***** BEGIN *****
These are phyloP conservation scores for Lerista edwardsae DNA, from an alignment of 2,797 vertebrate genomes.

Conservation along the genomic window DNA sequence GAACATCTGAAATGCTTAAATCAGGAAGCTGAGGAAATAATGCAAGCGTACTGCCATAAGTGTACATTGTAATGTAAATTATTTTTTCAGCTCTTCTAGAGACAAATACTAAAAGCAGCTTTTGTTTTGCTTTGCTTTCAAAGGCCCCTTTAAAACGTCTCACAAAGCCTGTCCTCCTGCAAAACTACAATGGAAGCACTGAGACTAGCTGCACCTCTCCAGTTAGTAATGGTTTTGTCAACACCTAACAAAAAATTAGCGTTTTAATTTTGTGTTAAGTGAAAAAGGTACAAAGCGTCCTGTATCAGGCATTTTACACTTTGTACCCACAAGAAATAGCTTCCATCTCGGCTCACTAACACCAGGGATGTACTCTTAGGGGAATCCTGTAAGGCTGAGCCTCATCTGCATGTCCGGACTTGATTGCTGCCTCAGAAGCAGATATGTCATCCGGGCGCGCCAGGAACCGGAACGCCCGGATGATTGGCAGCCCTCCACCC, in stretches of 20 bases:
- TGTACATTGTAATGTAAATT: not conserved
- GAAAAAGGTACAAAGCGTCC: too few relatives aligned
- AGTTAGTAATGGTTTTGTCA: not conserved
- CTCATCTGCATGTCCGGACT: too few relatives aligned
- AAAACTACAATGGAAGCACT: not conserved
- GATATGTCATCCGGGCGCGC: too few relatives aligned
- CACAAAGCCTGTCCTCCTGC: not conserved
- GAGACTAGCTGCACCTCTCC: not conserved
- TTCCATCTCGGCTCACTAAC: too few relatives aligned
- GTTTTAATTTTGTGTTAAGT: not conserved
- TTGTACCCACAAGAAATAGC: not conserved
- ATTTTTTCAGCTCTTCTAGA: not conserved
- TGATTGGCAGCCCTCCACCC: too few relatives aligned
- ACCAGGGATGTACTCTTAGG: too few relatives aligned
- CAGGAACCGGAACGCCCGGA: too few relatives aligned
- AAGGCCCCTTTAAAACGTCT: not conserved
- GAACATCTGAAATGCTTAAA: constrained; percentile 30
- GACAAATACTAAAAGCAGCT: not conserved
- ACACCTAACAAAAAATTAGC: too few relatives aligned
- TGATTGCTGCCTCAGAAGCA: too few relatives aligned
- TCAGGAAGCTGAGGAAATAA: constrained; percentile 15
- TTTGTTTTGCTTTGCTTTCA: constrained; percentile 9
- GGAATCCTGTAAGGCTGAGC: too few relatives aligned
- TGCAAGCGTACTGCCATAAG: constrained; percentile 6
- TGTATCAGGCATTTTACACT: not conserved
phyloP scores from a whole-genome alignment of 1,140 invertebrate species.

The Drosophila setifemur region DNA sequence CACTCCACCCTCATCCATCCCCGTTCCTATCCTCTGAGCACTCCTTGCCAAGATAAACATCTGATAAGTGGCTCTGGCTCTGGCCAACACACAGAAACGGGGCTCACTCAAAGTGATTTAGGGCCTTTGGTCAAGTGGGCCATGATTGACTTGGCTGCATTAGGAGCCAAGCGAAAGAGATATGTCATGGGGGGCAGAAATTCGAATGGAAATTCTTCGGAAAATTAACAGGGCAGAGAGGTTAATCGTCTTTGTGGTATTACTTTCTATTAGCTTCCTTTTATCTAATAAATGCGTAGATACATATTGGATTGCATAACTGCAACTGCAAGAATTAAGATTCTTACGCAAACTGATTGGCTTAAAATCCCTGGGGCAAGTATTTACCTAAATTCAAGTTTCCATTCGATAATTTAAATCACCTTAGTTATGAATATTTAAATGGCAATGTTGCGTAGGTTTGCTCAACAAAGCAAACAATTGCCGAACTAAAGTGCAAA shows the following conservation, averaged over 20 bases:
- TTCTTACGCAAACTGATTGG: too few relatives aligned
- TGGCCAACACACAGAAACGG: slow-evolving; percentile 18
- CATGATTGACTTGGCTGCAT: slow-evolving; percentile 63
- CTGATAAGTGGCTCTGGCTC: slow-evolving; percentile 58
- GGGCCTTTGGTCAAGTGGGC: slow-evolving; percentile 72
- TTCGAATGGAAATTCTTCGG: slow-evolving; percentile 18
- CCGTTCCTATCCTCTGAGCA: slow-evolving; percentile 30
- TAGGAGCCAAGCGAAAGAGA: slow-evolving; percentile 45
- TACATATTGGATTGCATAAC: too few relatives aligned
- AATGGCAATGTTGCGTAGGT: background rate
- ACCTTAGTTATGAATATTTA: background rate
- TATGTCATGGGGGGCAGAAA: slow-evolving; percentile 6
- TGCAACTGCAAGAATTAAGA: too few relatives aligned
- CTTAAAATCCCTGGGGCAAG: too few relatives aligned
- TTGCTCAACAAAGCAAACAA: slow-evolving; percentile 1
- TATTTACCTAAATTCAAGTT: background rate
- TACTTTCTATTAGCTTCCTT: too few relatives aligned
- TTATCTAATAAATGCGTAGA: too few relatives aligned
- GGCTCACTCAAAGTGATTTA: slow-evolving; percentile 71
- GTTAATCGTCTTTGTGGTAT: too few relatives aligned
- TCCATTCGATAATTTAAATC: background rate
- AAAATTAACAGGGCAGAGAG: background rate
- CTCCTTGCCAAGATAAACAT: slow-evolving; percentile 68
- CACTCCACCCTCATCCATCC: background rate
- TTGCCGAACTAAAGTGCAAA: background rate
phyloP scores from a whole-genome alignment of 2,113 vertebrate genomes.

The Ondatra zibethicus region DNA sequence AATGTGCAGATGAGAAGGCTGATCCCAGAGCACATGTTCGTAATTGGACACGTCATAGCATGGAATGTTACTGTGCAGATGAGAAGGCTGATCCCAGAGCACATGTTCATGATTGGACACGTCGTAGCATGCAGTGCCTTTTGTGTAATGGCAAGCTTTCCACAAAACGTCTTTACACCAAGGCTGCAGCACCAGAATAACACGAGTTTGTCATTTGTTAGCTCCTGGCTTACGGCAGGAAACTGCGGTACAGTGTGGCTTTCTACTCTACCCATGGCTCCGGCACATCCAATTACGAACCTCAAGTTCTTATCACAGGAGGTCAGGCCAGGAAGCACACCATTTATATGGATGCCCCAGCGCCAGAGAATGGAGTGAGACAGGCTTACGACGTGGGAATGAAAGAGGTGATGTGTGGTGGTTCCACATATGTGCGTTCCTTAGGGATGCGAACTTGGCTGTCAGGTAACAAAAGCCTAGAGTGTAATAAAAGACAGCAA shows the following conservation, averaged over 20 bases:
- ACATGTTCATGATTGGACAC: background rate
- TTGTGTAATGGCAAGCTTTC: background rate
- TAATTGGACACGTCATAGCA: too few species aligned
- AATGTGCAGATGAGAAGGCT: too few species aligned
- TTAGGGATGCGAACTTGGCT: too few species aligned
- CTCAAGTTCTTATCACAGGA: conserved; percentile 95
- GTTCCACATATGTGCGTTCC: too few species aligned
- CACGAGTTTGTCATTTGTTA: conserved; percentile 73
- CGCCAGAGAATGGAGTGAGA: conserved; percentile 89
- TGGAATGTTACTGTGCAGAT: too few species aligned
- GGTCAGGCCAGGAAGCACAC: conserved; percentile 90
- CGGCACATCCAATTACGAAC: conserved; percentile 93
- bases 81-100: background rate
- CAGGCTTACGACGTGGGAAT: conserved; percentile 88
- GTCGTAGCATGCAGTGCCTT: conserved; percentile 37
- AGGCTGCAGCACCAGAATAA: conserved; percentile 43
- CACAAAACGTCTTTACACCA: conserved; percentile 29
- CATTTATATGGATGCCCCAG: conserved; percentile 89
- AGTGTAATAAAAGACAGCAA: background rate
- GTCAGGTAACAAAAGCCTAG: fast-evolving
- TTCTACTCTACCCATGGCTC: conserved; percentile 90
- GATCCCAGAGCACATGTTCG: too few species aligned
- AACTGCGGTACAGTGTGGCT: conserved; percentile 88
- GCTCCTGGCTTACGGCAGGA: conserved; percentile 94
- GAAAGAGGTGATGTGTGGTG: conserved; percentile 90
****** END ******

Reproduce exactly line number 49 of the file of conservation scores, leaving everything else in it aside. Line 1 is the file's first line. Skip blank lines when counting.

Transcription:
- GTTAATCGTCTTTGTGGTAT: too few relatives aligned